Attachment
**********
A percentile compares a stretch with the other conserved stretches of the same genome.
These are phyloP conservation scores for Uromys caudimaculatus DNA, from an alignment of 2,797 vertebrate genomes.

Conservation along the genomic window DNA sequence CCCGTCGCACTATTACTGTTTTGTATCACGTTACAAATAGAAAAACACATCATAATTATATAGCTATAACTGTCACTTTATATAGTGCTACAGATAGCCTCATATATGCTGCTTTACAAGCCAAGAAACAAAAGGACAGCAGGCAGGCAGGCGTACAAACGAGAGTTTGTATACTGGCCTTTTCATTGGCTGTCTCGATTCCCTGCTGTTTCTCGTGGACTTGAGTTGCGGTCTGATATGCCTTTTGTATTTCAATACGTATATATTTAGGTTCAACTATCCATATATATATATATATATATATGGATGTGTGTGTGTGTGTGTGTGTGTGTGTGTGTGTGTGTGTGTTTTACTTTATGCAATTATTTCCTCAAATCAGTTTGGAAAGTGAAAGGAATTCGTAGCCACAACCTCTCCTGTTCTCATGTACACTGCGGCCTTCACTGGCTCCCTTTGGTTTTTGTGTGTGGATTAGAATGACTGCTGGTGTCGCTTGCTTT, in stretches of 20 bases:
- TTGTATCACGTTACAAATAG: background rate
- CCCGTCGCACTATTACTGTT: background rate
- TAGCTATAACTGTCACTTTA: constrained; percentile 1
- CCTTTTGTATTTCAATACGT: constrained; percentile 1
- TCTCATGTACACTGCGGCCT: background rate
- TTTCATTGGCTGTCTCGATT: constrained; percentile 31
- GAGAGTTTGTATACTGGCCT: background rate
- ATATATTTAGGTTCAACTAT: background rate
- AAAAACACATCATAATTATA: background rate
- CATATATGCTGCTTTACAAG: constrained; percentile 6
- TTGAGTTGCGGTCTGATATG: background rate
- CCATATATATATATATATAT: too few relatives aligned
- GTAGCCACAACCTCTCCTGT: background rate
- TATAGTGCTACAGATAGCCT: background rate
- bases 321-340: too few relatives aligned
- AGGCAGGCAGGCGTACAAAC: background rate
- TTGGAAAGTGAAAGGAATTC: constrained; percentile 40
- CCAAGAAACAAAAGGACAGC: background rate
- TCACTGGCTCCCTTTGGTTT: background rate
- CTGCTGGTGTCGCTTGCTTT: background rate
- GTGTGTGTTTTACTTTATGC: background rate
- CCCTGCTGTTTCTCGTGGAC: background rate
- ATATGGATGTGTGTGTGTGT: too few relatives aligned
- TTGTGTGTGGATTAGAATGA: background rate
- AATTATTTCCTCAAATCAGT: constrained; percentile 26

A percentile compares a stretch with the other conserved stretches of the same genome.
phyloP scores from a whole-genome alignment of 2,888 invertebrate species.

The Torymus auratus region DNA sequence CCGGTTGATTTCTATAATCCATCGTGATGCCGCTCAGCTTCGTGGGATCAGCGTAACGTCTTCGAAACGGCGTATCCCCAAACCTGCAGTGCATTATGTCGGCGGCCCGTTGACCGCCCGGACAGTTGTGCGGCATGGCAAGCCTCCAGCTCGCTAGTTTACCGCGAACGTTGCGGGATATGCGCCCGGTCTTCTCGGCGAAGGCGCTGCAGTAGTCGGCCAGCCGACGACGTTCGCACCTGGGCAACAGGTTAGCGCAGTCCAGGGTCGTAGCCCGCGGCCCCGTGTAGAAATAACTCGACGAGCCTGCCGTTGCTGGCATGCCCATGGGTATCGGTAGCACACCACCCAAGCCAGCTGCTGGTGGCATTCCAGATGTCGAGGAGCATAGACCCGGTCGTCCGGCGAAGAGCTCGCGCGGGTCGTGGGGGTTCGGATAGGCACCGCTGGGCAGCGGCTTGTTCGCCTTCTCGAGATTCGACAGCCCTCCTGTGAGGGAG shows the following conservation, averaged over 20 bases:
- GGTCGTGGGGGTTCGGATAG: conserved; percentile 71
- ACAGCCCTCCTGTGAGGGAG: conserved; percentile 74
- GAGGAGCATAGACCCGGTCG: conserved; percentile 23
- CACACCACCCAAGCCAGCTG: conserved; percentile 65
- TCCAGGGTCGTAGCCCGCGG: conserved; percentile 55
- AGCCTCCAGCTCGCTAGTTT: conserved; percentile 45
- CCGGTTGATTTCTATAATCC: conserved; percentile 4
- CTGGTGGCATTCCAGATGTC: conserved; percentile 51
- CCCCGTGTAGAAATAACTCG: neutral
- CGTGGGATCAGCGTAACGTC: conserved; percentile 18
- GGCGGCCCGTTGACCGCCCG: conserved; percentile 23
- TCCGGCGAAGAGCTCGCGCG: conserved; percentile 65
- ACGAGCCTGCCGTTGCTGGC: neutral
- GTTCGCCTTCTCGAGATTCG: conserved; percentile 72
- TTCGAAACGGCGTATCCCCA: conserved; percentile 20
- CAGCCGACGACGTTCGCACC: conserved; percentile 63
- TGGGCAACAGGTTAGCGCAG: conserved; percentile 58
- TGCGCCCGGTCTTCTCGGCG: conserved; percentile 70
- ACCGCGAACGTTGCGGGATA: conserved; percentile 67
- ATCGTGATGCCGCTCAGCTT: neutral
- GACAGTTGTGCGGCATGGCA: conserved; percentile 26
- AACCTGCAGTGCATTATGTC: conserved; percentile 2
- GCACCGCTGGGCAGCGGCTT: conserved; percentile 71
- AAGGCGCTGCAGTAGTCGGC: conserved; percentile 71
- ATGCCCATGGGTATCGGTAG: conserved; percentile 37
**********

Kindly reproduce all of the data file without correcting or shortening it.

A percentile compares a stretch with the other conserved stretches of the same genome.
These are phyloP conservation scores for Uromys caudimaculatus DNA, from an alignment of 2,797 vertebrate genomes.

Conservation along the genomic window DNA sequence CCCGTCGCACTATTACTGTTTTGTATCACGTTACAAATAGAAAAACACATCATAATTATATAGCTATAACTGTCACTTTATATAGTGCTACAGATAGCCTCATATATGCTGCTTTACAAGCCAAGAAACAAAAGGACAGCAGGCAGGCAGGCGTACAAACGAGAGTTTGTATACTGGCCTTTTCATTGGCTGTCTCGATTCCCTGCTGTTTCTCGTGGACTTGAGTTGCGGTCTGATATGCCTTTTGTATTTCAATACGTATATATTTAGGTTCAACTATCCATATATATATATATATATATATGGATGTGTGTGTGTGTGTGTGTGTGTGTGTGTGTGTGTGTGTGTTTTACTTTATGCAATTATTTCCTCAAATCAGTTTGGAAAGTGAAAGGAATTCGTAGCCACAACCTCTCCTGTTCTCATGTACACTGCGGCCTTCACTGGCTCCCTTTGGTTTTTGTGTGTGGATTAGAATGACTGCTGGTGTCGCTTGCTTT, in stretches of 20 bases:
- TTGTATCACGTTACAAATAG: background rate
- CCCGTCGCACTATTACTGTT: background rate
- TAGCTATAACTGTCACTTTA: constrained; percentile 1
- CCTTTTGTATTTCAATACGT: constrained; percentile 1
- TCTCATGTACACTGCGGCCT: background rate
- TTTCATTGGCTGTCTCGATT: constrained; percentile 31
- GAGAGTTTGTATACTGGCCT: background rate
- ATATATTTAGGTTCAACTAT: background rate
- AAAAACACATCATAATTATA: background rate
- CATATATGCTGCTTTACAAG: constrained; percentile 6
- TTGAGTTGCGGTCTGATATG: background rate
- CCATATATATATATATATAT: too few relatives aligned
- GTAGCCACAACCTCTCCTGT: background rate
- TATAGTGCTACAGATAGCCT: background rate
- bases 321-340: too few relatives aligned
- AGGCAGGCAGGCGTACAAAC: background rate
- TTGGAAAGTGAAAGGAATTC: constrained; percentile 40
- CCAAGAAACAAAAGGACAGC: background rate
- TCACTGGCTCCCTTTGGTTT: background rate
- CTGCTGGTGTCGCTTGCTTT: background rate
- GTGTGTGTTTTACTTTATGC: background rate
- CCCTGCTGTTTCTCGTGGAC: background rate
- ATATGGATGTGTGTGTGTGT: too few relatives aligned
- TTGTGTGTGGATTAGAATGA: background rate
- AATTATTTCCTCAAATCAGT: constrained; percentile 26

A percentile compares a stretch with the other conserved stretches of the same genome.
phyloP scores from a whole-genome alignment of 2,888 invertebrate species.

The Torymus auratus region DNA sequence CCGGTTGATTTCTATAATCCATCGTGATGCCGCTCAGCTTCGTGGGATCAGCGTAACGTCTTCGAAACGGCGTATCCCCAAACCTGCAGTGCATTATGTCGGCGGCCCGTTGACCGCCCGGACAGTTGTGCGGCATGGCAAGCCTCCAGCTCGCTAGTTTACCGCGAACGTTGCGGGATATGCGCCCGGTCTTCTCGGCGAAGGCGCTGCAGTAGTCGGCCAGCCGACGACGTTCGCACCTGGGCAACAGGTTAGCGCAGTCCAGGGTCGTAGCCCGCGGCCCCGTGTAGAAATAACTCGACGAGCCTGCCGTTGCTGGCATGCCCATGGGTATCGGTAGCACACCACCCAAGCCAGCTGCTGGTGGCATTCCAGATGTCGAGGAGCATAGACCCGGTCGTCCGGCGAAGAGCTCGCGCGGGTCGTGGGGGTTCGGATAGGCACCGCTGGGCAGCGGCTTGTTCGCCTTCTCGAGATTCGACAGCCCTCCTGTGAGGGAG shows the following conservation, averaged over 20 bases:
- GGTCGTGGGGGTTCGGATAG: conserved; percentile 71
- ACAGCCCTCCTGTGAGGGAG: conserved; percentile 74
- GAGGAGCATAGACCCGGTCG: conserved; percentile 23
- CACACCACCCAAGCCAGCTG: conserved; percentile 65
- TCCAGGGTCGTAGCCCGCGG: conserved; percentile 55
- AGCCTCCAGCTCGCTAGTTT: conserved; percentile 45
- CCGGTTGATTTCTATAATCC: conserved; percentile 4
- CTGGTGGCATTCCAGATGTC: conserved; percentile 51
- CCCCGTGTAGAAATAACTCG: neutral
- CGTGGGATCAGCGTAACGTC: conserved; percentile 18
- GGCGGCCCGTTGACCGCCCG: conserved; percentile 23
- TCCGGCGAAGAGCTCGCGCG: conserved; percentile 65
- ACGAGCCTGCCGTTGCTGGC: neutral
- GTTCGCCTTCTCGAGATTCG: conserved; percentile 72
- TTCGAAACGGCGTATCCCCA: conserved; percentile 20
- CAGCCGACGACGTTCGCACC: conserved; percentile 63
- TGGGCAACAGGTTAGCGCAG: conserved; percentile 58
- TGCGCCCGGTCTTCTCGGCG: conserved; percentile 70
- ACCGCGAACGTTGCGGGATA: conserved; percentile 67
- ATCGTGATGCCGCTCAGCTT: neutral
- GACAGTTGTGCGGCATGGCA: conserved; percentile 26
- AACCTGCAGTGCATTATGTC: conserved; percentile 2
- GCACCGCTGGGCAGCGGCTT: conserved; percentile 71
- AAGGCGCTGCAGTAGTCGGC: conserved; percentile 71
- ATGCCCATGGGTATCGGTAG: conserved; percentile 37